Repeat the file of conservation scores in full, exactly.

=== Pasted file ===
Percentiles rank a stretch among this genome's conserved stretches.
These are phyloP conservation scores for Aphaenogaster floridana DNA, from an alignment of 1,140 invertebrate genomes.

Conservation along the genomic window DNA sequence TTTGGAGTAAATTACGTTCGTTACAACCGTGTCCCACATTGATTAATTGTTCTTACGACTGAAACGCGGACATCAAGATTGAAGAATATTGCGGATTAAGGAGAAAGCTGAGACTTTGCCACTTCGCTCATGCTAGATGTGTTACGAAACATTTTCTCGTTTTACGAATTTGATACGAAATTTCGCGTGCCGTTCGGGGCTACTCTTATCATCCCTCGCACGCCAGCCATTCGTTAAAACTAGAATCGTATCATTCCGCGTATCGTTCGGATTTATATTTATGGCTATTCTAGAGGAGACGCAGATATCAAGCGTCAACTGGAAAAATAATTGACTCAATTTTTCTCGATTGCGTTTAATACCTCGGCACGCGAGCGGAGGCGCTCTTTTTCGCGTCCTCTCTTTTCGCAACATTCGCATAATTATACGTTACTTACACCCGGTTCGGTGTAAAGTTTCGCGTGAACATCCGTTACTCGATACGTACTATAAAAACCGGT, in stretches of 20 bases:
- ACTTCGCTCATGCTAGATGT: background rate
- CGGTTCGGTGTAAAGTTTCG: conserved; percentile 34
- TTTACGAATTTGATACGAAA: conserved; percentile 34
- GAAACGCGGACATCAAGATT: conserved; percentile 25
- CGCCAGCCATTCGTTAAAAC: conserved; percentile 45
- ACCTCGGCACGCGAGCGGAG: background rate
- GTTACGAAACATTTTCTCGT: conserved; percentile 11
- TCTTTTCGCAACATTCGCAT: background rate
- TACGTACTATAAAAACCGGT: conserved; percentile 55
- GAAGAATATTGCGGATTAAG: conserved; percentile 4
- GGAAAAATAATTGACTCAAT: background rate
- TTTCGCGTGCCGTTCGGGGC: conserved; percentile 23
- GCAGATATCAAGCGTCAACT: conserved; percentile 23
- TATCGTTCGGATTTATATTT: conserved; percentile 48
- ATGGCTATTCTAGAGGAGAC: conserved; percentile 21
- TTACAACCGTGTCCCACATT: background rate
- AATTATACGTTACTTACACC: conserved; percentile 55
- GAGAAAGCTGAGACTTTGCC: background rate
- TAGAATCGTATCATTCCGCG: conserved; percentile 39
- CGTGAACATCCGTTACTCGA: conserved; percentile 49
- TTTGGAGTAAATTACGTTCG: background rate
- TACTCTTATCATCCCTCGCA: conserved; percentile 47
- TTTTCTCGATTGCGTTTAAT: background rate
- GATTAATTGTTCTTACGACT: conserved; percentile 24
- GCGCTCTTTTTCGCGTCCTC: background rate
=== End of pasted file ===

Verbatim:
Percentiles rank a stretch among this genome's conserved stretches.
These are phyloP conservation scores for Aphaenogaster floridana DNA, from an alignment of 1,140 invertebrate genomes.

Conservation along the genomic window DNA sequence TTTGGAGTAAATTACGTTCGTTACAACCGTGTCCCACATTGATTAATTGTTCTTACGACTGAAACGCGGACATCAAGATTGAAGAATATTGCGGATTAAGGAGAAAGCTGAGACTTTGCCACTTCGCTCATGCTAGATGTGTTACGAAACATTTTCTCGTTTTACGAATTTGATACGAAATTTCGCGTGCCGTTCGGGGCTACTCTTATCATCCCTCGCACGCCAGCCATTCGTTAAAACTAGAATCGTATCATTCCGCGTATCGTTCGGATTTATATTTATGGCTATTCTAGAGGAGACGCAGATATCAAGCGTCAACTGGAAAAATAATTGACTCAATTTTTCTCGATTGCGTTTAATACCTCGGCACGCGAGCGGAGGCGCTCTTTTTCGCGTCCTCTCTTTTCGCAACATTCGCATAATTATACGTTACTTACACCCGGTTCGGTGTAAAGTTTCGCGTGAACATCCGTTACTCGATACGTACTATAAAAACCGGT, in stretches of 20 bases:
- ACTTCGCTCATGCTAGATGT: background rate
- CGGTTCGGTGTAAAGTTTCG: conserved; percentile 34
- TTTACGAATTTGATACGAAA: conserved; percentile 34
- GAAACGCGGACATCAAGATT: conserved; percentile 25
- CGCCAGCCATTCGTTAAAAC: conserved; percentile 45
- ACCTCGGCACGCGAGCGGAG: background rate
- GTTACGAAACATTTTCTCGT: conserved; percentile 11
- TCTTTTCGCAACATTCGCAT: background rate
- TACGTACTATAAAAACCGGT: conserved; percentile 55
- GAAGAATATTGCGGATTAAG: conserved; percentile 4
- GGAAAAATAATTGACTCAAT: background rate
- TTTCGCGTGCCGTTCGGGGC: conserved; percentile 23
- GCAGATATCAAGCGTCAACT: conserved; percentile 23
- TATCGTTCGGATTTATATTT: conserved; percentile 48
- ATGGCTATTCTAGAGGAGAC: conserved; percentile 21
- TTACAACCGTGTCCCACATT: background rate
- AATTATACGTTACTTACACC: conserved; percentile 55
- GAGAAAGCTGAGACTTTGCC: background rate
- TAGAATCGTATCATTCCGCG: conserved; percentile 39
- CGTGAACATCCGTTACTCGA: conserved; percentile 49
- TTTGGAGTAAATTACGTTCG: background rate
- TACTCTTATCATCCCTCGCA: conserved; percentile 47
- TTTTCTCGATTGCGTTTAAT: background rate
- GATTAATTGTTCTTACGACT: conserved; percentile 24
- GCGCTCTTTTTCGCGTCCTC: background rate